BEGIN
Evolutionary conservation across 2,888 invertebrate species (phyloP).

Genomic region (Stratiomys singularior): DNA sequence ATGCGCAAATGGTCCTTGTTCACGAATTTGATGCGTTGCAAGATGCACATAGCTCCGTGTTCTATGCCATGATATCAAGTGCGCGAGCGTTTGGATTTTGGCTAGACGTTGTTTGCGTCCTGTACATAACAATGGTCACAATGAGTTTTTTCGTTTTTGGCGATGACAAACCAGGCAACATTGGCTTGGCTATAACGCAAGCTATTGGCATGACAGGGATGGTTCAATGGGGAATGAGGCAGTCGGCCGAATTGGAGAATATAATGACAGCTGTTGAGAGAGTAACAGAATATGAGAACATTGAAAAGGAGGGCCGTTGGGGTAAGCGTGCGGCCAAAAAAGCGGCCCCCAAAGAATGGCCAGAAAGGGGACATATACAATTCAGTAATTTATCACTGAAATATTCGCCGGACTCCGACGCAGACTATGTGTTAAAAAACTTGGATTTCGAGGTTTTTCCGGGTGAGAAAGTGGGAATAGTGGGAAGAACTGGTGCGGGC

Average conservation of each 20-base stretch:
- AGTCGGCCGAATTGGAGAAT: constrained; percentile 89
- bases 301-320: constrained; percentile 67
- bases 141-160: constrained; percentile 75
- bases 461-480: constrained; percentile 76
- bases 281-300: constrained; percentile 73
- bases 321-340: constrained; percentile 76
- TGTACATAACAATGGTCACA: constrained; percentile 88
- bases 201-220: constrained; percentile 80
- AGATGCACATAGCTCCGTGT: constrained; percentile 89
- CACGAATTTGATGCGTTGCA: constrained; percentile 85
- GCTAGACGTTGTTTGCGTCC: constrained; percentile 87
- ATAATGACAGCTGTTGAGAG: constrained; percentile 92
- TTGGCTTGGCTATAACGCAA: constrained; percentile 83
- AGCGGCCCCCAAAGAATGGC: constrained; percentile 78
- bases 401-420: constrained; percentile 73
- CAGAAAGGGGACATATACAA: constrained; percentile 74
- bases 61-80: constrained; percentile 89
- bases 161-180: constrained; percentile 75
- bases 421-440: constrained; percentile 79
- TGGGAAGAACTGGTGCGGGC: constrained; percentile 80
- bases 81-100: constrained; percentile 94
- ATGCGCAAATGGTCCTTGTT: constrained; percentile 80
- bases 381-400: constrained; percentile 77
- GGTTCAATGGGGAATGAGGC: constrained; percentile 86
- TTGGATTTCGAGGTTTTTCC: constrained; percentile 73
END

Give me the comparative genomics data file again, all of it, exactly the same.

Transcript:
Evolutionary conservation across 2,888 invertebrate species (phyloP).

Genomic region (Stratiomys singularior): DNA sequence ATGCGCAAATGGTCCTTGTTCACGAATTTGATGCGTTGCAAGATGCACATAGCTCCGTGTTCTATGCCATGATATCAAGTGCGCGAGCGTTTGGATTTTGGCTAGACGTTGTTTGCGTCCTGTACATAACAATGGTCACAATGAGTTTTTTCGTTTTTGGCGATGACAAACCAGGCAACATTGGCTTGGCTATAACGCAAGCTATTGGCATGACAGGGATGGTTCAATGGGGAATGAGGCAGTCGGCCGAATTGGAGAATATAATGACAGCTGTTGAGAGAGTAACAGAATATGAGAACATTGAAAAGGAGGGCCGTTGGGGTAAGCGTGCGGCCAAAAAAGCGGCCCCCAAAGAATGGCCAGAAAGGGGACATATACAATTCAGTAATTTATCACTGAAATATTCGCCGGACTCCGACGCAGACTATGTGTTAAAAAACTTGGATTTCGAGGTTTTTCCGGGTGAGAAAGTGGGAATAGTGGGAAGAACTGGTGCGGGC

Average conservation of each 20-base stretch:
- AGTCGGCCGAATTGGAGAAT: constrained; percentile 89
- bases 301-320: constrained; percentile 67
- bases 141-160: constrained; percentile 75
- bases 461-480: constrained; percentile 76
- bases 281-300: constrained; percentile 73
- bases 321-340: constrained; percentile 76
- TGTACATAACAATGGTCACA: constrained; percentile 88
- bases 201-220: constrained; percentile 80
- AGATGCACATAGCTCCGTGT: constrained; percentile 89
- CACGAATTTGATGCGTTGCA: constrained; percentile 85
- GCTAGACGTTGTTTGCGTCC: constrained; percentile 87
- ATAATGACAGCTGTTGAGAG: constrained; percentile 92
- TTGGCTTGGCTATAACGCAA: constrained; percentile 83
- AGCGGCCCCCAAAGAATGGC: constrained; percentile 78
- bases 401-420: constrained; percentile 73
- CAGAAAGGGGACATATACAA: constrained; percentile 74
- bases 61-80: constrained; percentile 89
- bases 161-180: constrained; percentile 75
- bases 421-440: constrained; percentile 79
- TGGGAAGAACTGGTGCGGGC: constrained; percentile 80
- bases 81-100: constrained; percentile 94
- ATGCGCAAATGGTCCTTGTT: constrained; percentile 80
- bases 381-400: constrained; percentile 77
- GGTTCAATGGGGAATGAGGC: constrained; percentile 86
- TTGGATTTCGAGGTTTTTCC: constrained; percentile 73